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Net radiation is a key component of the energy balance, whose estimation accuracy has an impact on energy flux estimates from satellite data. In typical remote sensing evapotranspiration (ET) algorithms, the outgoing shortwave and longwave components of net radiation are obtained from remote sensing data, while the incoming shortwave (
^{2} ≥ 0.92), (2)
_{n}) estimates caused by the use of
_{n} estimates using recommended incoming radiation estimating equations could improve ET estimates.

Net radiation (_{n}) is a key component of the energy balance, whose estimation accuracy has an impact on energy flux estimates from remotely sensed data. In typical algorithms that handle remote sensing data, evapotranspiration (ET) is estimated as a residual of _{n} after accounting for sensible heat flux (_{n} to vegetation index, and _{n}. Llasat and Snyder reported that 65%–85% of the error in _{n} estimation directly propagates to crop-reference ET in the Catalonia region of Spain [_{n} could result in a 25% error in actual ET when the latter is estimated through the Sim-ReSET algorithm over an irrigated crop field in a semi-arid climate [

In algorithms that estimate energy fluxes from remotely senses data, _{n} is estimated by summing up estimates of its shortwave and longwave components:
_{s} is the surface emissivity, ^{−8} W/m^{2}/K^{4}), and _{s} [K] is the surface temperature. The incoming components (

Several studies have been conducted to evaluate empirical estimating equations of incoming components. For example, Gubler _{n} calculated from

The purpose of this study was to evaluate the accuracy of commonly used empirical equations that estimate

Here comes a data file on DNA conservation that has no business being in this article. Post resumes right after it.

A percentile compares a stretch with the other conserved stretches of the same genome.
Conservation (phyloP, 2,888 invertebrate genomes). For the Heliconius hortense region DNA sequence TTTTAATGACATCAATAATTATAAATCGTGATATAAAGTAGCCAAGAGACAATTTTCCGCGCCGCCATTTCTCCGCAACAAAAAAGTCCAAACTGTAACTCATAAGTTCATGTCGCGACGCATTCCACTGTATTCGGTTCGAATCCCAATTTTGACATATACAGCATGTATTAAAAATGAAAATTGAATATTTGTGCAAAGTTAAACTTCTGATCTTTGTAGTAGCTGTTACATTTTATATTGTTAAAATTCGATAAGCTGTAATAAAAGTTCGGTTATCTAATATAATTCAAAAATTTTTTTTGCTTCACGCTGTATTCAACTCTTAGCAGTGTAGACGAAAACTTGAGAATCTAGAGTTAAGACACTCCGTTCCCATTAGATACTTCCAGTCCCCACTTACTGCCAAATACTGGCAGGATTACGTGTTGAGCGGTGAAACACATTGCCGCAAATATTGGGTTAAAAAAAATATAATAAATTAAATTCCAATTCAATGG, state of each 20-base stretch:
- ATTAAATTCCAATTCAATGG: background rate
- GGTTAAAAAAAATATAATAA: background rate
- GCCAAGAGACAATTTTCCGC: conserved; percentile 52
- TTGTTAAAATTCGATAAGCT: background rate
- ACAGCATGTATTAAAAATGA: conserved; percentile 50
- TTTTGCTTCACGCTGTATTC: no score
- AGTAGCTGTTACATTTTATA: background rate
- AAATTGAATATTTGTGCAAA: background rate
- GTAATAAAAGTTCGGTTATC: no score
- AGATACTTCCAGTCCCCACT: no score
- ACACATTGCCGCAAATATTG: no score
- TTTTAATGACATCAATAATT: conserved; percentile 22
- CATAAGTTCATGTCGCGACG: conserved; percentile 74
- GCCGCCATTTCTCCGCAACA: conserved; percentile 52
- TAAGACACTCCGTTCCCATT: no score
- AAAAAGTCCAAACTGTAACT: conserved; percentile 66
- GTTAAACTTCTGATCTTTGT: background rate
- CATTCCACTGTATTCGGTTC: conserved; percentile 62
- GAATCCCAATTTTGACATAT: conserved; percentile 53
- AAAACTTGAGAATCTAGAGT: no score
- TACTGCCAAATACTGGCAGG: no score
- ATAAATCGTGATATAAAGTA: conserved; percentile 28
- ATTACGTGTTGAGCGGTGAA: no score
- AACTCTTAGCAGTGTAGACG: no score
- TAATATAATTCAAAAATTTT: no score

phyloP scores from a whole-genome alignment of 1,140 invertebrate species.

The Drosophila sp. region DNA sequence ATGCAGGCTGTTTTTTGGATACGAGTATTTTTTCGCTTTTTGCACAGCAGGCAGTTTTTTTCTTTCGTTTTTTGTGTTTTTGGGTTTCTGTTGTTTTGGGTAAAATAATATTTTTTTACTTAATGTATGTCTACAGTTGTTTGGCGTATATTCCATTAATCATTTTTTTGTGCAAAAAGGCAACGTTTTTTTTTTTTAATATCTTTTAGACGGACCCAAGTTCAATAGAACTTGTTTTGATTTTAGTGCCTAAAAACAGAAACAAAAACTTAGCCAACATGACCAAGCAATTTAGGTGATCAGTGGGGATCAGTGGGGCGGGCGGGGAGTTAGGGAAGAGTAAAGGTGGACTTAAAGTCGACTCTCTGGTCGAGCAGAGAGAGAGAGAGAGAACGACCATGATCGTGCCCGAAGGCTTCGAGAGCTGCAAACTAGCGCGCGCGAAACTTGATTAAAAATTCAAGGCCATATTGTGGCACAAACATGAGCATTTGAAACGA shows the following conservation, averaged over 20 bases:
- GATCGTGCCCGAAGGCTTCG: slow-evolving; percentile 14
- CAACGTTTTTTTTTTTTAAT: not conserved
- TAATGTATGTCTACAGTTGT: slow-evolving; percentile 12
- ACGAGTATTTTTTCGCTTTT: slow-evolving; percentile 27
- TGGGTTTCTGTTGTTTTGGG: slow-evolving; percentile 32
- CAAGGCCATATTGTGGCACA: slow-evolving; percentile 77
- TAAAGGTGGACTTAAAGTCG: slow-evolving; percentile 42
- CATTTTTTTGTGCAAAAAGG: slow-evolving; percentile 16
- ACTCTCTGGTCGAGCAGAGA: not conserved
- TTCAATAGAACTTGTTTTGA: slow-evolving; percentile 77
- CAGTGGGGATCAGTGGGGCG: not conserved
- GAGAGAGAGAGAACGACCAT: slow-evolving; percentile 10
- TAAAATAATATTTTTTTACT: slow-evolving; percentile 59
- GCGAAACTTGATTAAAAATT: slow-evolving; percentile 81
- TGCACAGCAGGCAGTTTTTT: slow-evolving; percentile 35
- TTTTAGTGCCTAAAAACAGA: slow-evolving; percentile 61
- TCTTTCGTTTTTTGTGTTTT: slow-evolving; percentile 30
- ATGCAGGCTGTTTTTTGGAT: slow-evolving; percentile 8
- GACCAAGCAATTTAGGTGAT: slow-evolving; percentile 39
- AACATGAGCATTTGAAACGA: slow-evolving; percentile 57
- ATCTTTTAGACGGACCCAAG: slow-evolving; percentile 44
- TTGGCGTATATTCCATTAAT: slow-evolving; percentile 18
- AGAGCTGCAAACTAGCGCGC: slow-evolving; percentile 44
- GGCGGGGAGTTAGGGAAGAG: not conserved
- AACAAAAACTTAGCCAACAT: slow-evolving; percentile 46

_{n} from weather station data under clear sky conditions. Our approach was to compare these estimates to ground-based measurements (observations) across continents with contrasting climates and land cover types. We considered 7 equations for estimating

This paper is organized as follows. Section 2 provides the commonly-used estimating equations for
_{n} estimates against observations are provided and discussed in Section 4. Conclusions are drawn in Section 5.

_{0}, 1,367 W/m^{2}), solar zenith angle (

The Earth-Sun distance can be calculated using the day of year (DOY) [

The solar zenith angle can be calculated using geographical latitude (

For sloping surfaces,

For horizontal surfaces,

The solar hour angle is calculated using local time (

The solar declination is calculated using DOY:

The challenge in

We considered the following estimating equations commonly used in remote sensing ET algorithms for estimating

SW1—the equation of Tasumi

SW2—the equation of Zillman [

SW3—the modified equation of Zillman [

SW4—the equation of Shine [

SW5—the modified equation of Shine [

SW6—the scheme of Allen

SW7—the scheme of Kondo [

_{0}) at the screen level [_{0} is in kPa. The seasonal variation of the Earth-Sun distance is not considered in this equation. This equation was adopted to estimate net radiation from Moderate Resolution Imaging Spectroradiometer (MODIS) data [

_{Bo} is the clearness index for direct beam radiation and _{Do} is the clearness index for diffuse beam radiation.

The _{Bo} is calculated as:
_{t} is the empirical turbidity coefficient, _{t} varies between 0 (extremely turbid, dusty or polluted air) and 1 (clean air, typical of agricultural and natural vegetation regions). _{0}) and atmospheric pressure (_{0}

The _{Do} is calculated from _{Bo} as:

_{0} [kPa] is the standard atmospheric pressure at sea level, _{w}_{e} is an intermediate variable for _{d} [°C] is the dew point temperature, and

Shortwave radiation is the sum of a direct beam component and a diffuse component. Both components depend on atmospheric transmissivity (_{Bo} and _{Do}, with the clearness index for the diffuse component that depends on the clearness index for the direct component and the latter is computed from an empirical turbidity coefficient which is assigned a constant value (equal to 1.0) for clear sky conditions. SW7 is more complex, and it is based on a number of relations that rely on two aerosol optical parameters related to the turbidity coefficient which is assigned a constant value for clear sky conditions. Molecular absorption is parameterized either from elevation (SW1) or from water vapor pressure (SW2 to SW5) or from atmospheric precipitable water (SW6 and SW7). The only difference between SW2 and SW3, and between SW4 and SW5, is the accounting for (or lack thereof) seasonal variation of the Earth-Sun distance.